Ice Window Manager is a very light-weight all in one desktop environment and stacking window manager made for the X window system. The name implies it is just another window manager but there's more to it. IceWM has a built-in configurable panel with a menu, window switcher and a clock. This makes it possible to use it as an alternative to desktop environments. IceWM eats less than 20MB RAM making it a great choice on resource-limited hardware.
Features and usability
IceWM has a built-in panel which it calls a "Taskbar" at the bottom of the screen. The default items are, from left to right, a menu, a virtual work-space switcher, an application window list, a network monitoring tool and a clock. What items appear in the "Taskbar" is configurable from the menu. The Taskbar can be set to auto-hide and there is also a "double height" setting which doesn't actually double the panels height, instead it creates two separate panel rows with the same height (technically the total height is doubled).
IceWM's "Taskbar" configuration in IceWM 1.4.3 on Debian 10 Buster.
There is no huge selection of panel applications available for IceWM. What you get to choose from is mostly enabled by default. You are out of luck if you want volume controls or things like that running on your panel.
The window manager part of IceMW is fine. It is a regular traditional stacking window manager, not a compositing window manager. It has all the standard window management features. Windows can be resized, minimized, maximized, rolled up and stacked in layers so they are above or below normal windows. IceWM has a "tray icon" area and all windows can be set to appear in the icon tray instead of the regular window list even if they do not have tray icon support.
The desktop does not have much in terms of functionality. There are no desktop applications or icons for that matter. You can right-click the desktop and get IceWM's menu and that's it, that is all there is in terms of desktop functionality.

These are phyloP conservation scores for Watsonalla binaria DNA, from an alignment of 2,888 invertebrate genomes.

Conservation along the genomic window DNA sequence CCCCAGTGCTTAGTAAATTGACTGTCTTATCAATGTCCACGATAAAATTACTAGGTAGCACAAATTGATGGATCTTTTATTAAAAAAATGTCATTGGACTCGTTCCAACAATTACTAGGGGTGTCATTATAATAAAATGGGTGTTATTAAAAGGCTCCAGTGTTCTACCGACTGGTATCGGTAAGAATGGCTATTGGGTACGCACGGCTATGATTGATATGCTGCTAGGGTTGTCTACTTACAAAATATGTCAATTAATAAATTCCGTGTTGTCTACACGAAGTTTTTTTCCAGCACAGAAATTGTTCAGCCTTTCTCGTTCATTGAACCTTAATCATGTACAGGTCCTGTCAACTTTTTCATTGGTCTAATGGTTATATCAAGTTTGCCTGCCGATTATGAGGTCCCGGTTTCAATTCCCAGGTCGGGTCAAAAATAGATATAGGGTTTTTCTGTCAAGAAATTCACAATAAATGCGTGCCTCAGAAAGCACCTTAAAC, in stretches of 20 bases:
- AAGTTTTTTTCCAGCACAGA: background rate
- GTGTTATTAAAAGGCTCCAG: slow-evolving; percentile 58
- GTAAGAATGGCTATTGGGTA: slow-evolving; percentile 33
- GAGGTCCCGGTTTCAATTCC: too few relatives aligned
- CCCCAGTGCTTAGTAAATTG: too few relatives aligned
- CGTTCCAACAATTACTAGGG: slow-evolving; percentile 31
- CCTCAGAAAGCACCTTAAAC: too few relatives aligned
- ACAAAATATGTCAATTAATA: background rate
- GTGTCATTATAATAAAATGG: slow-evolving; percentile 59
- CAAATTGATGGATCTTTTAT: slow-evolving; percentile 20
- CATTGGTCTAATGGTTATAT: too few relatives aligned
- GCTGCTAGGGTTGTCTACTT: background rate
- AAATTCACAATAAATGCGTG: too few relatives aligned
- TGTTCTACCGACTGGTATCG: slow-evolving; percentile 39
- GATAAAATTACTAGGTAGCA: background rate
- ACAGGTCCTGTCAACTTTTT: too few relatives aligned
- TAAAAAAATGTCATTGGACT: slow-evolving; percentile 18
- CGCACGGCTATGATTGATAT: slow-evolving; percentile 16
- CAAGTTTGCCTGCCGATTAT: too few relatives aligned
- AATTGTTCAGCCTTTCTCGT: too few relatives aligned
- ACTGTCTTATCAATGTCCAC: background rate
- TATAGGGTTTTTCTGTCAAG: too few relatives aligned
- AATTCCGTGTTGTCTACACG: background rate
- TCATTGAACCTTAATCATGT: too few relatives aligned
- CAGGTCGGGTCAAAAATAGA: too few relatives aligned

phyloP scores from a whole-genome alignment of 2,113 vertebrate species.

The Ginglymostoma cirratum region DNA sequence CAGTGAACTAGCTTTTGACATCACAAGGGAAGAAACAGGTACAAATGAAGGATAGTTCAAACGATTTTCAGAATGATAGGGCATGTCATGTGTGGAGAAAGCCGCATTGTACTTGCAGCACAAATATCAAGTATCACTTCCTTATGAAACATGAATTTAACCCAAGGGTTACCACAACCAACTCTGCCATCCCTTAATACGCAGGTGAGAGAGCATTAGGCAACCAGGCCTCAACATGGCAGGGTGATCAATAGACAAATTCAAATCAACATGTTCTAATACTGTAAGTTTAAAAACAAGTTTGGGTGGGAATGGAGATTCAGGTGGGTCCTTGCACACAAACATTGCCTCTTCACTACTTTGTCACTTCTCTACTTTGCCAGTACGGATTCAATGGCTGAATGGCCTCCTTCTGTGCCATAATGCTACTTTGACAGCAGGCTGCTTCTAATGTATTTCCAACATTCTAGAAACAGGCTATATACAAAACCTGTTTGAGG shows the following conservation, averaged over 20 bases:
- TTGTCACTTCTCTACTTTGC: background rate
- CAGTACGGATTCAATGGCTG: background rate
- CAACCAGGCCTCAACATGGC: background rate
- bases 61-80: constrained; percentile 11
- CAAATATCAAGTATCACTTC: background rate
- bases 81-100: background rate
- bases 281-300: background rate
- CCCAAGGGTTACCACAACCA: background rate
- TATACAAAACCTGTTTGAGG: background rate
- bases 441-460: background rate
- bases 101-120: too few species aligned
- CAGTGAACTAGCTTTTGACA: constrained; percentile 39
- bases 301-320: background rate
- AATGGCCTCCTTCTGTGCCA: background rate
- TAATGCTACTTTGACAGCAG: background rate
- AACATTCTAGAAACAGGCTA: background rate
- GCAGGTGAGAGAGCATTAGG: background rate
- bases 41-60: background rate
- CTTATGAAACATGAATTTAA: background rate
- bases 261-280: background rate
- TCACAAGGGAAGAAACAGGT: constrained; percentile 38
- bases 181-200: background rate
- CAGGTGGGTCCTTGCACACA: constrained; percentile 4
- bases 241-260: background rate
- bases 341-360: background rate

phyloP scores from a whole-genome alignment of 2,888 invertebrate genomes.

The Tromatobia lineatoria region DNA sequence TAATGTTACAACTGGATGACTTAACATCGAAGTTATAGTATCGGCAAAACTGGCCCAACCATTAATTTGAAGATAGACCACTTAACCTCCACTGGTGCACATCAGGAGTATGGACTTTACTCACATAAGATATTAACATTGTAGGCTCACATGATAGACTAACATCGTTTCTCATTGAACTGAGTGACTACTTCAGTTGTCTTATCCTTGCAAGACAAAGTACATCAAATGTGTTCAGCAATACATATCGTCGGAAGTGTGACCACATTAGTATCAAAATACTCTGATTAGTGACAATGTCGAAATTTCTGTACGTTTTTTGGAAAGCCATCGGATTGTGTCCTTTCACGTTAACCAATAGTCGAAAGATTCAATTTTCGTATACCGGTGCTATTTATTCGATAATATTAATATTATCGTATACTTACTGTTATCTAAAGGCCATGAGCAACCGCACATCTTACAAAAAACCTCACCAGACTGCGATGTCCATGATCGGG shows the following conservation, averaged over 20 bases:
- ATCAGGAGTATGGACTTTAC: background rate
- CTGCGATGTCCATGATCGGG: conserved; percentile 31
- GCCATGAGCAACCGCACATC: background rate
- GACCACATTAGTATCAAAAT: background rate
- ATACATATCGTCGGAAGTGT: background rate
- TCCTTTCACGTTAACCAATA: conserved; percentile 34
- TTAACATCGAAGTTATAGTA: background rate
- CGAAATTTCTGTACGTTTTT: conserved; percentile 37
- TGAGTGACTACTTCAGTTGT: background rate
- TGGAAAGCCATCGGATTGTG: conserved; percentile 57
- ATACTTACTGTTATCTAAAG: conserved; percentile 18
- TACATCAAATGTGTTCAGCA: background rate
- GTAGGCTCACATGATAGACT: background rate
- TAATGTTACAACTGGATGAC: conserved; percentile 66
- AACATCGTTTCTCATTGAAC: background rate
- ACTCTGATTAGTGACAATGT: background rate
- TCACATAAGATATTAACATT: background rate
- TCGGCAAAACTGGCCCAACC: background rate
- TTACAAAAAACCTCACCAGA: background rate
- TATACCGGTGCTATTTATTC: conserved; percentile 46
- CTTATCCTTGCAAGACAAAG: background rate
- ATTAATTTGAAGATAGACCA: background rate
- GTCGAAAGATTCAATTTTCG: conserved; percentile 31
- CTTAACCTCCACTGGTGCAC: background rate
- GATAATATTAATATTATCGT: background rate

IceWM running on AntiX 19 beta 2
IceWM is really light when it comes to resource-use, specially RAM use. A IceWM desktop with all the standard background services will use about 220 MB RAM on Debian 10 Buster. 20 MB will be occupied by IceWM itself, 60 MB by Xorg and 140 MB will be occupied by all kinds of silly bloat Debian background bloat like NetworkManager, systemd and other "services" - many of which can be turned off.
The light Linux distribution AntiX, which uses IceWM as the default environments, clocks in at just 170 MB after login.
Users of modern computer monitors will very quickly notice that IceWM does have one totally deal-breaking limitation: It has absolutely no concept of Dots Per Inch. None. It does not care if you have
Xfs.dpi: 160 in your
.Xresources and there is no configuration option. This is a big deal-breaker if you are using resolutions above 1080p or 1080p on smaller monitors like 15.5" laptops. IceWM themes can configure the size of panels and the fonts in the menu so this can party be solved by installing a theme specially designed with HiDPI monitors in mind.
Verdict and conclusion
IceWM provides a basic desktop environment using little to no resources. There is a reason it is the default desktop in very light-weight distributions like AntiX. It is probably a great choice for very old and really weak machines like a Athlon XP or Pentium 4.
More feature-complete and advanced "light" desktop environments like LXQt and Xfce are better choices if your hardware is not ancient. IceWM is much lighter and that may make a difference if you want to run a desktop on a single-core 1.2 GHz CPU for some reason. However, it's limitations compared to desktop environments which have a selection of panel applications and desktop icons and things like that means LXQt and Xfce is preferable if the hardware is just old and simple and kind of slow. IceWM's advantages are just not huge compared to what it lacks on something like a Athlon II x3 with 4 GB RAM.
IceWM has been around since 1997 and it is still actively maintained with IceWM 1.5.5 being released June 2019. It is available in all the distributions repositories and some, like AntiX, use it as the default desktop option.